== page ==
Custom Signals has a nice plug-n-play grade crossing signal, complete with signal masts and circuitry. In addition to the prototypical pause of the LEDs in their flash cycle, I particularly like the fact that the wiring for the masts is an RJ12 telco plug that plugs into an on-board jack on their GCF-1 printed circuit board.
The wiring of the signal mast is very easy to follow. The LEDs are wired in an "X-pattern" so that they flash on-and-off prototypically as shown in the schematic below. First the ones on the left (when facing the fronts of the signal mast), then the ones on the right (when facing the fronts of the signal mast). Just like the real thing. And there's that nice pause in each light as the other light starts to light up.
Only one problem. The signal mast is O-scale which is kind of tall for anyone in HO or N. So how could we use the nice Custom Signals circuitry on the GCF-1? The answer is very simple. NJ International (NJI) makes a series of grade crossing signal masts that are wired common anode (positive) which is the same return polarity as the GCF-1.
The NJI signal mast is nicely proportioned and pre-wired with two 150 ohm resistors. With the same common anode (positive) return polarity as the Custom Signals GCF-1 flasher unit, this should make a good pair.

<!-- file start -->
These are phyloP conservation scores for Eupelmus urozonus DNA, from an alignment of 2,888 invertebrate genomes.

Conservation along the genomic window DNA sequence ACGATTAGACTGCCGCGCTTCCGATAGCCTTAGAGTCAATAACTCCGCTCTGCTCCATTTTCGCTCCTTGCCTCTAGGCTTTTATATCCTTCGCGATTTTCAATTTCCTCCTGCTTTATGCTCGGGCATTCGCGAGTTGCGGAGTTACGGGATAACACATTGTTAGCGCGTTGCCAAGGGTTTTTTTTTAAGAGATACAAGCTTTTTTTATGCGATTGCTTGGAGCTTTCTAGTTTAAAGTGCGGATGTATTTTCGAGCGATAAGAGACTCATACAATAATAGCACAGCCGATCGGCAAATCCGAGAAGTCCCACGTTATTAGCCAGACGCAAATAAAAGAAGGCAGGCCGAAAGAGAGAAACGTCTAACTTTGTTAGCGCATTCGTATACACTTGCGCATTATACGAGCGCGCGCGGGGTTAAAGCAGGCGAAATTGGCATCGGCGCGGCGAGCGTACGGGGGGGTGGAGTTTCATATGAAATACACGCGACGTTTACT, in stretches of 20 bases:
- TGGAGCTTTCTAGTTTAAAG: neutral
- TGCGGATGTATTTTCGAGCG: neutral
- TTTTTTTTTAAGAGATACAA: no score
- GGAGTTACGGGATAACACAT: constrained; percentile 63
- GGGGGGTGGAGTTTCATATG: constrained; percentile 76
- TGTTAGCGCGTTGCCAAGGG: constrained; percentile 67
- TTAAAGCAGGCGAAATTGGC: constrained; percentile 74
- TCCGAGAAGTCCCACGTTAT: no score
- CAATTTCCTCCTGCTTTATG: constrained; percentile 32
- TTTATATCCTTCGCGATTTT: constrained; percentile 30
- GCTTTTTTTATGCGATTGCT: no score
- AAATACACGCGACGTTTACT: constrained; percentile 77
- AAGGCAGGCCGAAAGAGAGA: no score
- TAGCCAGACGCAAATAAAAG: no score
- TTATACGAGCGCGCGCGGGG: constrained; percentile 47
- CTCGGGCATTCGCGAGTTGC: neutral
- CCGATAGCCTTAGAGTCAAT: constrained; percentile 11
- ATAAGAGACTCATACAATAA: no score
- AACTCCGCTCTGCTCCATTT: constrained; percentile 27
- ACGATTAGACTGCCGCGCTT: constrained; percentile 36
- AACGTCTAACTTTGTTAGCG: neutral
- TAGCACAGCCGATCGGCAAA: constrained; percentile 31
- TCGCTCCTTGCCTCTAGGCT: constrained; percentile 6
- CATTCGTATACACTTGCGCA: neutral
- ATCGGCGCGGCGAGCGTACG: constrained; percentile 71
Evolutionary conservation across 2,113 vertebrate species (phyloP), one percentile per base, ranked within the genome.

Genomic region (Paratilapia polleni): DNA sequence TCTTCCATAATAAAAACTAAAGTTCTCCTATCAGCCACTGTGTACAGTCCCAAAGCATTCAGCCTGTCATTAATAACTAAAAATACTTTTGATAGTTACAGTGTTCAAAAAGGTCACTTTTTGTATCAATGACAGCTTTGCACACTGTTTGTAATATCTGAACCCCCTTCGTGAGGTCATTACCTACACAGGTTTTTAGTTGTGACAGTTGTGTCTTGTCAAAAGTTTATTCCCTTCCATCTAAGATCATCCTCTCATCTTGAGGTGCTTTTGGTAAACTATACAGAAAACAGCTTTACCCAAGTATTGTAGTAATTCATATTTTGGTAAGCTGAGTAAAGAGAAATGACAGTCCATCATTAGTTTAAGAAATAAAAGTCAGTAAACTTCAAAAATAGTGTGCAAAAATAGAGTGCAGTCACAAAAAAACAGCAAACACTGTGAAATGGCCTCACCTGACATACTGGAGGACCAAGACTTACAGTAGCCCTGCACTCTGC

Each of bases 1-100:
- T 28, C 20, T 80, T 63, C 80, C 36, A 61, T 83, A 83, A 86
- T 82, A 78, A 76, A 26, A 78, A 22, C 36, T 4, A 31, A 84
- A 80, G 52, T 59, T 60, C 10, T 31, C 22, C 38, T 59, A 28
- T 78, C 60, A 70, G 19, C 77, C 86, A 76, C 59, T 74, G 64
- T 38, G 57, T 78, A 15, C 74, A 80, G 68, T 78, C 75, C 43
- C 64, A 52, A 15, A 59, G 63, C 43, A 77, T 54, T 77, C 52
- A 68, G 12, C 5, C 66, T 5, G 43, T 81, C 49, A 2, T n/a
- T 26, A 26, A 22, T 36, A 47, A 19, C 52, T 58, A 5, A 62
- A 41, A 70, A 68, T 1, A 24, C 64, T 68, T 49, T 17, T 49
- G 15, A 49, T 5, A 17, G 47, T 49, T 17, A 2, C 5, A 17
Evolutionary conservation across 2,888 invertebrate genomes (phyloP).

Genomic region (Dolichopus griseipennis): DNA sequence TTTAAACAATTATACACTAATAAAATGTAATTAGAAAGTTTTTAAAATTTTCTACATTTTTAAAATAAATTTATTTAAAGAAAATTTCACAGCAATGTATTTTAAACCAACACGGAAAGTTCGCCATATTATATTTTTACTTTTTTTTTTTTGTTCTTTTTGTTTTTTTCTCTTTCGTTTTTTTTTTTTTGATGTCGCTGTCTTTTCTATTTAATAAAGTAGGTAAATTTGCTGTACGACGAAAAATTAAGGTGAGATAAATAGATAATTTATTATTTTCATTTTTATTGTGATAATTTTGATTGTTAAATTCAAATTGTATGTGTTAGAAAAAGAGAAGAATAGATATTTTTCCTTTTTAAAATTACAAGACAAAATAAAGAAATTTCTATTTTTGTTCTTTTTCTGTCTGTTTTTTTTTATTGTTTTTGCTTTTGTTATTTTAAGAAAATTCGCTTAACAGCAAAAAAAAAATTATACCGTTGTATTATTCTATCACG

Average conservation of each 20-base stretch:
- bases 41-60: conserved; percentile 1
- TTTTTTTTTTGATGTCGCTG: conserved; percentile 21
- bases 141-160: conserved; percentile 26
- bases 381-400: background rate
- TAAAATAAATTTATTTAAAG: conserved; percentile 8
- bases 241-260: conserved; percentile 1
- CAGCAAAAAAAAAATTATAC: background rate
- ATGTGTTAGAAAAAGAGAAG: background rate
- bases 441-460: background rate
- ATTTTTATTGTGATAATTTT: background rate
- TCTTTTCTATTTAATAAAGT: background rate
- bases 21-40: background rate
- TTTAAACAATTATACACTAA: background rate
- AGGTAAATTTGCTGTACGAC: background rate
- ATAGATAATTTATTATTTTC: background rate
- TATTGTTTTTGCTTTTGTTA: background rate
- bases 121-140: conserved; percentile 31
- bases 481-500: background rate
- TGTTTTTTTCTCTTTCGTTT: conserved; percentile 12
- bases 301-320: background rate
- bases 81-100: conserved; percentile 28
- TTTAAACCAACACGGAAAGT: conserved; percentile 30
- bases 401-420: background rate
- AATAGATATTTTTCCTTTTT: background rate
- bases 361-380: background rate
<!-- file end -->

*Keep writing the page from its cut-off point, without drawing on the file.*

The first step was to determine which wires lit up the LEDs - ie which wires were negative and which wires were positive. One of my "testing utilities" is a 9-volt battery with alligator clips soldered to the ends of the wires. In between the battery and the clips is an SPST on-off switch and a resistor. Whenever I want to test the polarity of an LED, I simply clip the clips onto the LED and flick the switch. If it lights up, a quick glance at the symbols on the side of the battery tells me which wire is negative (cathode) and which wire is positive (anode). As it turns out, the black wire is positive (anode) and the two white wires are negative (cathode). Here's a schematic of the wiring for the NJI grade crossing signal mast.
With the wiring problem out of the way, we next turned our attention to detecting the presence of a train.
The Custom Signals GCF-1 is designed for 3-rail O-gauge so the on-board detector is not compatible with HO or N-scale DC or DCC. As I'm into Digitrax DCC, I needed a detector that would work with DCC. North Coast Engineering (NCE) makes a nice BD20 block detector that is based on the current flow through a small toroid transformer. Adding the detector to the module would be a very simple job - simply cut the track feed to the insulated block that defined the grade-crossing signal zone, thread the wire once through the donut-hole in the detector and resolder the wire back to the other end of the track feed. The detector is so sensitive that all it needs is for the wire to pass through the donut-hole only once and not the 3-4 times shown in the schematic below. Having looked at the BD20 brochure, it was easy to determine the connections we had to make back to the GCF-1.
However, before we started the install, we took a one-inch long 3/8" diameter wooden dowel and drilled a 3/16" hole through the middle. We then threaded the 3 wires (two white, one black) through the hole and epoxied the signal mast to the wooden dowel. abc